Norway’s Supreme Court has decided not to handle a final appeal from convicted veteran Oslo police officer Eirik Jensen. That means Jensen’s conviction and 21-year jail sentence for corruption and narcotics crimes has taken effect, and Jensen must officially start serving his prison term.
Jensen was once one of Oslo’s most respected law enforcement officers, leading major operations against theft, criminal gangs and drug smugglers. He was suddenly arrested, however, in February 2014 while on his way to work at the main police station in Oslo. He was charged with actually working with a well-known drug smuggler, Gjermund Cappelen, instead of merely using him as an informer. Cappelen had been arrested just two months before and claimed he’d had help from Jensen.
That set off the next six-and-a-half years of court trials and appeals that even included an entire repeat of Jensen’s first appeals trial. Jensen, who consistently denied any criminal complicity with Cappelen, lost at most every turn but appealed to the Supreme Court last June after he’d been convicted and sentenced again, to Norway’s longest prison term because of the seriousness of how he’d abused the public’s trust through his role in the police.
Appeals court verdicts can only be appealed to the Supreme Court on the grounds of faulty legal procedure, how the law was applied or the length of prison terms. The high court’s decision released Tuesday that Jensen’s verdict was “well-structured and extremely comprehensive” effectively brought the long legal drama that attracted huge media coverage to an end. Nor did the Supreme Court have any comments on the length of his prison term or a compensation claim for NOK 1.4 million.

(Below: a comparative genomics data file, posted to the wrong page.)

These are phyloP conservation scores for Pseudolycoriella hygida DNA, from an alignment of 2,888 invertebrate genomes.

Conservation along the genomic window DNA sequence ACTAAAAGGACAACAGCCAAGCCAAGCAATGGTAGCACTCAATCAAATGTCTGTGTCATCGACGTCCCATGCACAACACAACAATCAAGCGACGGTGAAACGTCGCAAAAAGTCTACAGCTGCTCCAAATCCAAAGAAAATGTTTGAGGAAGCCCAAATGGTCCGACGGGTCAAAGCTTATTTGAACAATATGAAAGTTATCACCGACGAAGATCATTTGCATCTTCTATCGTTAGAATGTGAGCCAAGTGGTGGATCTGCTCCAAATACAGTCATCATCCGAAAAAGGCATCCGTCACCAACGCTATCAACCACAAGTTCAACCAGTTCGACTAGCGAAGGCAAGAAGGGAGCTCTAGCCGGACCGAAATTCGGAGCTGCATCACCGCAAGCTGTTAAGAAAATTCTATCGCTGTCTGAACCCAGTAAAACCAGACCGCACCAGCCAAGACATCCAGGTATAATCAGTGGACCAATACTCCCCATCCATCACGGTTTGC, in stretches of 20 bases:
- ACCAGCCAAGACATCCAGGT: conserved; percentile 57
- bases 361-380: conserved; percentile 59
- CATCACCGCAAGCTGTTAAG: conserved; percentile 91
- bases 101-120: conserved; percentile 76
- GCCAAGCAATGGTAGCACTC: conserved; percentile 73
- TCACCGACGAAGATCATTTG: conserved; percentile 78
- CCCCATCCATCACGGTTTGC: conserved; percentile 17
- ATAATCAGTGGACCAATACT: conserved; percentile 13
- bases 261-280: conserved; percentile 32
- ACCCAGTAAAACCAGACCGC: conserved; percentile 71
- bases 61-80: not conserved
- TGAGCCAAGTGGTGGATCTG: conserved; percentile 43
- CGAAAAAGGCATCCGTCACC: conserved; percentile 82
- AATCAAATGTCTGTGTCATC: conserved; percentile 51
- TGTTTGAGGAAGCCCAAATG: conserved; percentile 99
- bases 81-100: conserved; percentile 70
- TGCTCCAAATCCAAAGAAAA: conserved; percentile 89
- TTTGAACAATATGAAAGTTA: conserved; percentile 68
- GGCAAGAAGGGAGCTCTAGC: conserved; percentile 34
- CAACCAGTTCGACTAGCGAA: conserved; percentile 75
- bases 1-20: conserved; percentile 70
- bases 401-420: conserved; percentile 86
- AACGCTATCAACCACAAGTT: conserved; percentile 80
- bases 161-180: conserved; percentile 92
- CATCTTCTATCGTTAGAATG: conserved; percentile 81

Defense attorney ‘disappointed’
Jensen’s high-profile defense attorney, John Christian Elden, said he was disappointed by the Supreme Court’s decision. “It’s disappointing they won’t take the case under consideration,” Elden told Norwegian Broadcasting (NRK). “This is such a special case that we had expected it would be taken up.”
Jensen was already being held in custody pending the high court’s decision on Tuesday, and had no immediate comment. The case has been traumatic for the Norwegian police, which initially felt it couldn’t win: Jensen’s arrest, indictments and convictions were bad enough, and then the police’s own internal affairs had to prosecute. It would have been bad if they’d lost their case, too.
‘Police … let down’
“For Internal Affairs, this has been a case that’s demanded a lot from all of of us,” prosecutor Guro Glærum Kleppe of the police division told NRK. “It’s good to get a final decision.”
Former Oslo Police Chief Anstein Gjengedal, who served when Jensen was active and ultimately arrested, said he was unaware of Jensen’s double roles and he never had suspected Jensen of any wrongdoing. He told NRK on Tuesday that he doesn’t feel fooled, “but the police and the whole system have reason to feel let down.”
Cappelen, Jensen’s informant, was also convicted and sentenced to 13 years in prison. He’ll be eligible for parole as early as August 2022.